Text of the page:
TAOS, The New Mexico District Attorney said yesterday that he could face criminal charges in the case of the fatal shooting death of a photographer by several gunmen on the set of the movie Alex Baldwin Rust.
Mary Carmack-Altweis said in a statement that she has not made any decisions on the allegations but that everyone involved in the handling and use of firearms on the set has a responsibility to act in a way that protects the safety of others. ”
Once the investigation is complete, “some individuals may be criminally guilty of their actions and/or inaction on the set of the rust,” it added.
Cormac-Altwiss gave no indication as to when the investigation would end.
Baldwin made the remarks following a television interview Thursday with a gunman who killed cinematographer Halina Hutchins and director Joel Sousa with live ammunition during a rehearsal at a farm near Santa Fe in October.
Baldwin said in an interview that he did not believe he was responsible for Hutchins’ death and did not think he would be charged with a criminal offense. A crew member told the actor the gun was safe.
“I felt that someone was responsible for what happened, but I knew it was not me. If I had been responsible, I would have killed myself, and I do not take it lightly, ”Baldwin told ABC Television’s George Stefanopoulos in his first public comment on the crash.
“People I know have told me … I’m very unlikely to be charged with any criminal offense,” Baldwin told investigators.
As an actor, Baldwin said he was not responsible for inspecting the gun or what was in it. He said he did not pull the trigger but the revolver fired when he pointed the gun while practicing shooting.
“I dropped the gun hammer and it exploded,” he said in an interview Thursday.
Authorities in Santa Fe focused on how the live bullets found their way into the set.
Hannah Guterres, a lawyer for the gun manufacturer in charge of the guns, said Assistant Director Dave Halls had inspected the gun before handing it to Baldwin, claiming it was “cold” or safe.
Spielberg’s new ‘West Side Story’ Race, at the heart of politics
Paris, For Steven Spielberg, obsessed with the West Side story and its legendary soundtrack, the excitement can handle when rehearsals begin for his own version.
“I jumped out of my chair, singing with the key and dancing like I had three left feet,” he told a press conference this week.
“It’s the happiest family relationship I’ve had since ET.”
Tony and Maria’s tragic love story – set against racist allegations of gang rivalry in New York – since it first appeared on Broadway in 1957 and four years later as an American cultural milestone.
Spielberg’s stunning US $ 100- million (RM422.7 million) remake, which will be released globally next week, is a tribute act that seeks to highlight the political messages at the heart of the story.
The 74-year-old director said the gangs – Puerto Rican Sharks and White Jets – were “really fighting about race.”
“But the area they claim to be fighting for is in the shadow of a devastating ball,” he said, adding that New York’s working-class areas were bulldozed at the time for large-scale development projects.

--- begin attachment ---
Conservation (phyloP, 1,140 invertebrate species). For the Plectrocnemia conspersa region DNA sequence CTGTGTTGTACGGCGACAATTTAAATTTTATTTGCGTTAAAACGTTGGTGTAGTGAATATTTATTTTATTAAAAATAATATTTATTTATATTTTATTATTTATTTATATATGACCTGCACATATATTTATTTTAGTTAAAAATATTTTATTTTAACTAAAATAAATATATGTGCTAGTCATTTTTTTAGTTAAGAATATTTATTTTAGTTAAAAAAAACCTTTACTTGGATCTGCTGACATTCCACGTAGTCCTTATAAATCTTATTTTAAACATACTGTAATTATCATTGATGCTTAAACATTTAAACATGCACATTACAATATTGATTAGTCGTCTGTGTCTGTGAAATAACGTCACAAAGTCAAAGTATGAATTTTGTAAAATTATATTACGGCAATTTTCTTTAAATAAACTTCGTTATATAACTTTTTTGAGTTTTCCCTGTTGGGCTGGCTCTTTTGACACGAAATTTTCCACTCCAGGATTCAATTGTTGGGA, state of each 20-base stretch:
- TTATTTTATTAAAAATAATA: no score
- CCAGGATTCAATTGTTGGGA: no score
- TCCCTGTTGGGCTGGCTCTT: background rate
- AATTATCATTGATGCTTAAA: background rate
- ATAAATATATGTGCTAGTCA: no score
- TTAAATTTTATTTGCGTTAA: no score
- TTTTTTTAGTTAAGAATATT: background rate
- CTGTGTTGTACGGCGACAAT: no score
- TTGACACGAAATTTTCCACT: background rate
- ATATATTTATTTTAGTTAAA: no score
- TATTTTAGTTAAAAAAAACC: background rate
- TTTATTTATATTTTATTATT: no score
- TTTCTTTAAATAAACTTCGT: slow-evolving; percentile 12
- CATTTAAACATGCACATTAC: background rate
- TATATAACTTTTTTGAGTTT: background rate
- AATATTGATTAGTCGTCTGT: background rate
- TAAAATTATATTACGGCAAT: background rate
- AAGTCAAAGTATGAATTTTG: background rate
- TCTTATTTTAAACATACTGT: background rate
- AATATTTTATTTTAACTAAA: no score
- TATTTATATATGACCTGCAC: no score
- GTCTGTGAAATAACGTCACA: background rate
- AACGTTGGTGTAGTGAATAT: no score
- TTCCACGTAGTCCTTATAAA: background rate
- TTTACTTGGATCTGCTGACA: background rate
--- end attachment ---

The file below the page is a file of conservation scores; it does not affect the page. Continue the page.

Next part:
Since its first appearance on Broadway, some Puerto Rican community has taken issue with their portrayal in the West Side Story.
Some changes to the modern remake are inevitable – none of the Latino parts are ascertained by white actors.
But screenwriter Tony Kushner defended the original, saying he was “incredibly radical” at the time.
“I firmly believe that the (Broadway Show and the 1961 film) represents tremendous progress in terms of representation,” Kushner said, “by no means perfect.”
Spielberg refused to subtitle “respectfully” for the Spanish parts of the conversation.
“The language should co-exist with English,” he said.
The band did not intend to move the action to the present day – because Stephen Sonheim, who died at the age of 91 last month and is closely involved in the production, was written in the language of 1950s youth.
“There’s no date about the score,” Kushner said. “But it would feel odd to move those songs to 2021.”
Actress Rita Moreno, who admits that “it’s more than political and original,” is a person with a direct link to both.
Moreno became the first Latin American actress to win an Oscar for her role in the first film version (one of 10 Academy Awards).
Now 89 years old, this time Spielberg is brought in to play the role of Doc’s widow (one of the few changes to the story since this part didn’t exist in previous versions).
She acknowledged that it was mentally challenging.
“I’m not going to say I’m not jealous – it’s a bloody lie,” he said. “I’m young again and I want to do it again. But I’ve got this beautifully written part. I love myself in this film.”
He added that filming a scene with Anita was “creepy.”
“I kept looking at her and had a hard time getting into the scene. It was very strange.”
CGI sweat removal
Filmed on the streets of New York before the Kovid-19 epidemic, Spielberg was keen to avoid more digital work.
He was helped by the fact that “the city of 70 years ago still exists in some provinces.”
But air conditioning units, satellite dishes, and sweat removal needed some digital effects – because they shot a large number of “America” amidst the heatwave in Harlem.
“The kids were working so hard, they were sweating through the costumes,” Spielberg said.
“Through the magic of digital technology … we’ve sweat a lot in post-production.”